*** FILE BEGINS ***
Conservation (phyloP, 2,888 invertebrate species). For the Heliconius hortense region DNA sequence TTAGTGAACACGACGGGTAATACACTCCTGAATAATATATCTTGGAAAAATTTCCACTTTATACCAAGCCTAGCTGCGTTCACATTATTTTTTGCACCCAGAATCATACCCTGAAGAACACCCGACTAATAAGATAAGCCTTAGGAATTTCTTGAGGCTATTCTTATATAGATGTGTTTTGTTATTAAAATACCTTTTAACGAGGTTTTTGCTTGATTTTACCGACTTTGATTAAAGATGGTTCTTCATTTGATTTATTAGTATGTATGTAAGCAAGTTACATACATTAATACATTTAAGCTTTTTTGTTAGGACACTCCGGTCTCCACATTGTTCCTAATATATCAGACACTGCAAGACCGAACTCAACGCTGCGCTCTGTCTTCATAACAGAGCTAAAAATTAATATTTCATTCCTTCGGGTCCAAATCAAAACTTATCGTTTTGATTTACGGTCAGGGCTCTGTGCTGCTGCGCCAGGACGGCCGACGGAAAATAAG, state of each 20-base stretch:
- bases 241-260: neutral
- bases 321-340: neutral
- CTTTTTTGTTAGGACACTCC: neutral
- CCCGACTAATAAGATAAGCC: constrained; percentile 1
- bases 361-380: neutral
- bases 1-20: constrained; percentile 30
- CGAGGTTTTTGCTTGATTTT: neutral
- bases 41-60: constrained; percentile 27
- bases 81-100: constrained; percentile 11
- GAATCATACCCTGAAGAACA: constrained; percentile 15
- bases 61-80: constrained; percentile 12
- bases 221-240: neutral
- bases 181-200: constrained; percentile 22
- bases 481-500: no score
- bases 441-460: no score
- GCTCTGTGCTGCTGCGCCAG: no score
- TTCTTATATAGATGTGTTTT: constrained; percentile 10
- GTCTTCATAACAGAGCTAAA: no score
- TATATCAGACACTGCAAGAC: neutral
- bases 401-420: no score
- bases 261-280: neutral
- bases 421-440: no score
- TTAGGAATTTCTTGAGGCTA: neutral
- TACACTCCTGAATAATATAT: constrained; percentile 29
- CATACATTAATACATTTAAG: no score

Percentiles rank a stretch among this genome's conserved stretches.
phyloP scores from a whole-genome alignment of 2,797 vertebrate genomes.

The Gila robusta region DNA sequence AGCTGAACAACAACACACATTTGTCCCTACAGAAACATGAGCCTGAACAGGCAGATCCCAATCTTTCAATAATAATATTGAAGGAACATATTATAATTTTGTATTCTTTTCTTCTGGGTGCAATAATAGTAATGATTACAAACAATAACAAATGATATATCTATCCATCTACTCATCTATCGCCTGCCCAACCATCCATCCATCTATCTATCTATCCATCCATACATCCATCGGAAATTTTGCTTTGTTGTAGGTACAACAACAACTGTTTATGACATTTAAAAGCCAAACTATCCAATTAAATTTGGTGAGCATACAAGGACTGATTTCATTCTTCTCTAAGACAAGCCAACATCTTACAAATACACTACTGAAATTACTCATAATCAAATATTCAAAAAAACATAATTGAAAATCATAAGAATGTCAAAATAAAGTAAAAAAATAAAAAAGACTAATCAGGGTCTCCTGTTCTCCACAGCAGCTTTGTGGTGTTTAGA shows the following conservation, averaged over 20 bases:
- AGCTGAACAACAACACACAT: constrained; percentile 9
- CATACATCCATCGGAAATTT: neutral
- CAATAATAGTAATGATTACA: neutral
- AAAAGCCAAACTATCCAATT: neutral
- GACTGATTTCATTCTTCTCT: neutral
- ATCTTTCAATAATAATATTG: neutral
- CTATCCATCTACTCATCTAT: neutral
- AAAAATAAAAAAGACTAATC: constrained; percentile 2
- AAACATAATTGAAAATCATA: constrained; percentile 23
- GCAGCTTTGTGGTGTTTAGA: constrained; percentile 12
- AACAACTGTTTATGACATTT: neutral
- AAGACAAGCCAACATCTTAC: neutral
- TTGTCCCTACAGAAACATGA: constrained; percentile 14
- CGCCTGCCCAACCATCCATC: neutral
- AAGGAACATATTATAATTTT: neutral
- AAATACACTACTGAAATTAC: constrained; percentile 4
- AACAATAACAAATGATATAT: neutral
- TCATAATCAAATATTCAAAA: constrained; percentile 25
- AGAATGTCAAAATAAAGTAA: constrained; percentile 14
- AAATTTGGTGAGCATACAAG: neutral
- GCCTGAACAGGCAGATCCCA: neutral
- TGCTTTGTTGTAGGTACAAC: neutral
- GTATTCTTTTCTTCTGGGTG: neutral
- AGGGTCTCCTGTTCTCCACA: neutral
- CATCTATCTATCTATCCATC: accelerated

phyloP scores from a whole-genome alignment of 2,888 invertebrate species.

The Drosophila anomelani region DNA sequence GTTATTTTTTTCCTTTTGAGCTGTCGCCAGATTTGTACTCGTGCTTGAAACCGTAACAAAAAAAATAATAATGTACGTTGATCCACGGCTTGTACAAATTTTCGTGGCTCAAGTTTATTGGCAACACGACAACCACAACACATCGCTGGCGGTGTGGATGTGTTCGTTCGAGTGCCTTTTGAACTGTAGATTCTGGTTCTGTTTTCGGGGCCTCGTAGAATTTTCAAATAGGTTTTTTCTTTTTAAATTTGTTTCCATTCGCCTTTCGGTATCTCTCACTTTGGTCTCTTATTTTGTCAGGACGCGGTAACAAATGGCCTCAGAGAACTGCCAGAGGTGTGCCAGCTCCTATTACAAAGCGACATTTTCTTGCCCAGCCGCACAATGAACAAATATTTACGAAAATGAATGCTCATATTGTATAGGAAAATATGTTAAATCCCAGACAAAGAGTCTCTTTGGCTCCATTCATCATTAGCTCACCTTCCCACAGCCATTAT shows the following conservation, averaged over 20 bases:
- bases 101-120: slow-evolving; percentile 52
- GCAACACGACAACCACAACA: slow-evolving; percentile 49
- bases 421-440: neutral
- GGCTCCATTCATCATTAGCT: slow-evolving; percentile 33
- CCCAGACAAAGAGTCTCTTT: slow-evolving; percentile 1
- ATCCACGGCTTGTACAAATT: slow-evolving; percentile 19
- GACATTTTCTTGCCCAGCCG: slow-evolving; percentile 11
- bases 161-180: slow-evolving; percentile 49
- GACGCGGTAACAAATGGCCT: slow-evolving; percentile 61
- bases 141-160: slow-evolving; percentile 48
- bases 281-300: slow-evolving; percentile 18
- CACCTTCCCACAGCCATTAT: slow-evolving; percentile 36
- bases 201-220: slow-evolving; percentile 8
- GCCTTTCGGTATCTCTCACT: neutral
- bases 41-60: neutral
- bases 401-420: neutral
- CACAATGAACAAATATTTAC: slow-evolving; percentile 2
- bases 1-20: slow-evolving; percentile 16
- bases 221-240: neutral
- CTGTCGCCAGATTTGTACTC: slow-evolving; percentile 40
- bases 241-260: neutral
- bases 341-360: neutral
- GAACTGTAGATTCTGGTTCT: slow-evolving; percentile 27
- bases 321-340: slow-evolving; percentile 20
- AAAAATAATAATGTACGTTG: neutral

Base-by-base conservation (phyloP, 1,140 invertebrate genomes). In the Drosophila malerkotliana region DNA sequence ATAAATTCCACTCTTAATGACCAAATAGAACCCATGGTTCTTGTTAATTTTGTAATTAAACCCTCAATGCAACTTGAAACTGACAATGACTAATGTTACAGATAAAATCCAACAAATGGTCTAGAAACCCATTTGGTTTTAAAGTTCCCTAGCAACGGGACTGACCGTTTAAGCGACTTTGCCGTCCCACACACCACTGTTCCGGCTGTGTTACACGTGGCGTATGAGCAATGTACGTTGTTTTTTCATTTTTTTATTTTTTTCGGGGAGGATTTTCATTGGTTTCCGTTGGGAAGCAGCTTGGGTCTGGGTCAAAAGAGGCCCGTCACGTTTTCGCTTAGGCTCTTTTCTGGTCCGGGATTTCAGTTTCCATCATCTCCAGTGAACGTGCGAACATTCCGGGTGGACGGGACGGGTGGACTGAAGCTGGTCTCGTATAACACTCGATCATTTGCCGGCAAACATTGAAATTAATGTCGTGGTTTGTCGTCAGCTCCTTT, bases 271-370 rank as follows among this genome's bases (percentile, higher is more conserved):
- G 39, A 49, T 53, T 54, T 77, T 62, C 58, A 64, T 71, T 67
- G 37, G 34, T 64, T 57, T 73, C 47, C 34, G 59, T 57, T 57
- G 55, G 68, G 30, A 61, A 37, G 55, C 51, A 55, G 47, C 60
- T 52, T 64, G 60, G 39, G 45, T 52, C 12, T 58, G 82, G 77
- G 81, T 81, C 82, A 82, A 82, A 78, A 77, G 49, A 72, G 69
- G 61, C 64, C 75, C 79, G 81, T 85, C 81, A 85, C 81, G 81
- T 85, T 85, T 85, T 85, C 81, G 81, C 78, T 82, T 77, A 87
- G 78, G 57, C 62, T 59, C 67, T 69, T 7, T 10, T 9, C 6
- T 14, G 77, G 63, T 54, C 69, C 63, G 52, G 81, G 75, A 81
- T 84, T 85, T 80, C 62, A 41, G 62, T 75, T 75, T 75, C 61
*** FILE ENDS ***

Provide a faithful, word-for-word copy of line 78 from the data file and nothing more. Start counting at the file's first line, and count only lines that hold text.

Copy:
- bases 341-360: neutral